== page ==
escape from the beetles in one's bedroom), But I do not think it was altogether the the eye is charmed by the variety of nationbreakfast—though that, as it turned out was alities every where visible A smart Mexican rides by, with gayly decorated saddle, on
n we don't have four aces in the first deal, unhis long-tailed pony. Chinese women hob- less mebbe the Czar of Russia or the Prince ble on their small shoes into an iron-mongery of Wales, or some of them chaps; and so life shop. The adjoining saloon is called "Zur and religion is pretty much as we play the goldenen Trauben ;” and and at the door of hand we've got.” it a red-haired Irishwoman is stormily quar- The lady seemed to put another aspect on reling with an angry but silent and sulky these moral truths. negress. Over this seething admixture of “ Hosea Kemp,” said she, practically, population dwell the twelve patrician families “that pig-skinned Mormon fraud, diskivered of Denver, shining apart like stars in a silent that when you raised him ten thousand, and heaven of their own. We are not permitted raked in his pile ; and he had a full, and to gaze upon any one of these-unless—un. you were only king high.” less ? Those two people who stood on the “That was before I knowed better, and I steps of the hotel after dinner? They were hadn't seen the vanities,” said the repentant distinguished-looking persons, and much be- sinner. “But when I played, I played my diamonded. The lady wore beautiful colours, hand for all that it was worth ; and that's and the red-faced gentleman had a splendid what's the matter with me. You kent fool gold chain round his neck ; and thus-so far away your hand and keep the chips; and as we could make out, they spake: that's what you find in the Commandments.
" Jim," said the lady, “ don't you remem- That's the idee.” What the idea was we ber that hop of Steve Bellerjean's that he giv were rather at a loss to discover ; but we after he run away wi' Dan Niggles's gal, to were not exactly in search of conundrums at make up all around, when he found pay this moment. gravel and married the gal ?"
Indeed, our arrival at Denver had put an "No," said the other, reflectively, “I dis end for the time being to our idling and day. remember.”
dreaming First of all, there were the let "Well
, that woman in yaller fixins that ters (there were no telegrams for any one, so stared at me all dinner, I could swear was we imagined that Balfour had not yet reached Steve's woman."
New York); and in the general selfishness “But Steve ran away from her," said the of each seizing his or her own packet, gentleman, who seems to remember some no one noticed the expression with which things, if not the hop. “She didn't pan out Lady Sylvia broke open the only envelope well. Tried to put a head on him with a addressed to her. There was a turmoil of revolver-jealousy and rum. Steve went to news from home, mostly of a domestic and Sonora ; tried to bust the government; and trivial nature, but none the less of trementhe Greasers ketched hiin with a lariat, and dous importance to the two mothers. And his chips were passed in.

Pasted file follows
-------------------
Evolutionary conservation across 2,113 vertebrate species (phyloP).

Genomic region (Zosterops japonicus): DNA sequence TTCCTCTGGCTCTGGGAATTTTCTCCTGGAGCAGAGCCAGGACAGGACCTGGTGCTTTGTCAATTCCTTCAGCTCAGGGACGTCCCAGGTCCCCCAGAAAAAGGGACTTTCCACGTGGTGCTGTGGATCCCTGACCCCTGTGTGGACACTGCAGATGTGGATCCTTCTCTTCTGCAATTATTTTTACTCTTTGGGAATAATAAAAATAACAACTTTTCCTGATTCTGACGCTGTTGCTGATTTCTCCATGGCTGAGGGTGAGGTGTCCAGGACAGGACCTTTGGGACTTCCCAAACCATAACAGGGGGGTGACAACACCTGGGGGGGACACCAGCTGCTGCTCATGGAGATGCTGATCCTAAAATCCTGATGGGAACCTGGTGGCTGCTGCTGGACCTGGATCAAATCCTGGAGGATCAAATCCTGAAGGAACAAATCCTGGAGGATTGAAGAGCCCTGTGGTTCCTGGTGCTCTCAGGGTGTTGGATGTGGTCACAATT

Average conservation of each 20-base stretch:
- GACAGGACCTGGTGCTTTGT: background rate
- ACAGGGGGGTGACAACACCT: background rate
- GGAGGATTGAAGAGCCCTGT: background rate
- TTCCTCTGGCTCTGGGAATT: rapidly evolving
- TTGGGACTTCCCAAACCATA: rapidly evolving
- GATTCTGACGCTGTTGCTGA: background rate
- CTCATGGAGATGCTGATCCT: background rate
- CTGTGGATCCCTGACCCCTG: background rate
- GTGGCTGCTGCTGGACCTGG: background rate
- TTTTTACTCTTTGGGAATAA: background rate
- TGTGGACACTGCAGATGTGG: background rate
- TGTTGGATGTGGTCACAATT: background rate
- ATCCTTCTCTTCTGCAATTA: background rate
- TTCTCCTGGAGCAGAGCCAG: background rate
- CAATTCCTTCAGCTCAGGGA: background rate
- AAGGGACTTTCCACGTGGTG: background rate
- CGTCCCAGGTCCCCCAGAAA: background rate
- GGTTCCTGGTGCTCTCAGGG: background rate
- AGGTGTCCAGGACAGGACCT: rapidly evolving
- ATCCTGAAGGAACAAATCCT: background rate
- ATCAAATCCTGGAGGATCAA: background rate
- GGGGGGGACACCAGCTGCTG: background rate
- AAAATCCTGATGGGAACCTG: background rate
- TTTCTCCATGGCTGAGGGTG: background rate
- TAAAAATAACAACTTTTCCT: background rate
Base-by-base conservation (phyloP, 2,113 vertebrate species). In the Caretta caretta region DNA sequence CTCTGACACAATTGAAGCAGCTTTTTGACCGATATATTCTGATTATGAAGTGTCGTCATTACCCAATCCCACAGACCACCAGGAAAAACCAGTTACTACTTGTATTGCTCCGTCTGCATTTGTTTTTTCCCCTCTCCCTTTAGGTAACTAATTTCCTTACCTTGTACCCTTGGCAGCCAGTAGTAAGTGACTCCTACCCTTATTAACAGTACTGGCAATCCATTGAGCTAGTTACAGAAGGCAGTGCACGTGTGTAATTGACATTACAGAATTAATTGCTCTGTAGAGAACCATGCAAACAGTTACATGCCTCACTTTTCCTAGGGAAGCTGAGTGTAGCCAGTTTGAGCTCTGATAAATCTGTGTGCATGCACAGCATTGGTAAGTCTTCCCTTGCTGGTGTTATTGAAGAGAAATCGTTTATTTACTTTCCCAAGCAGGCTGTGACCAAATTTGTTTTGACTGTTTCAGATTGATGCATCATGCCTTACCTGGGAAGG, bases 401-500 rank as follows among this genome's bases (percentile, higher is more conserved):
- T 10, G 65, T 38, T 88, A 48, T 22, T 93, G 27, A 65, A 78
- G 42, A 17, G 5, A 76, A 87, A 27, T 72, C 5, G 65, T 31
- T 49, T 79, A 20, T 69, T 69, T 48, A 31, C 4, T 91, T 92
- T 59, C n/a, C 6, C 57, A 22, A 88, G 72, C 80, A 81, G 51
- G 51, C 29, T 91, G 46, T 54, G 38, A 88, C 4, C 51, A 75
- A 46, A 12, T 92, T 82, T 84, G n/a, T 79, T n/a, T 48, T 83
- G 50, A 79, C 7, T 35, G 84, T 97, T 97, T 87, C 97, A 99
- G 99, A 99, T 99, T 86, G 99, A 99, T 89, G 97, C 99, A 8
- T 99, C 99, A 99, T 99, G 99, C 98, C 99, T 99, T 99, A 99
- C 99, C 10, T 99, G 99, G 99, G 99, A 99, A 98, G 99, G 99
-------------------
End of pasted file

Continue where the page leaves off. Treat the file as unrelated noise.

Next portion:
when they turned to Lady Sylvia, she was The gentleman in the gold chain had sud- sitting there quite calm and undisturbed, denly grown melancholy.
without any trace of disappointment on her Yes ; Steve's chips were called," chimed face.
“So Mr. Balfour has not reached New “ That's what's the matter with all of us,” | York yet," said Queen T-, in her gentle continued her companion, in a sad tone. way. “That's what no Fifteenth Amendment can “I suppose not," was the answer. “ I was stop; the chips must be paid. That's what calculating on the very shortest time possible. I told the boys down at Gridiron Bend when This letter was written some time before he I giv my experience and jined the church, left England. It is only about business afand Euchre-deck Billy heaved that rock into fairs." the christenin'-place; sez I, Boys, sez I, life It was not until that evening that Lady gen'rally begins with a square deal, leastways Sylvia communicated the contents of this outside the idiot asylum. 'Cordin' as you letter to her friend, and she did so without play your hand, will the promises be kep'. complaint as to the cold and formal manner Sure enough, some has aces, and some not, in which her husband had written. Doubtand that's luck; and four aces any day is less, she said, he was perfectly right. She as good a hand as the Ten Commandments. had left him of her own accord; she deWith four aces, I'd buck agin the devil. But served to be treated as a stranger. But the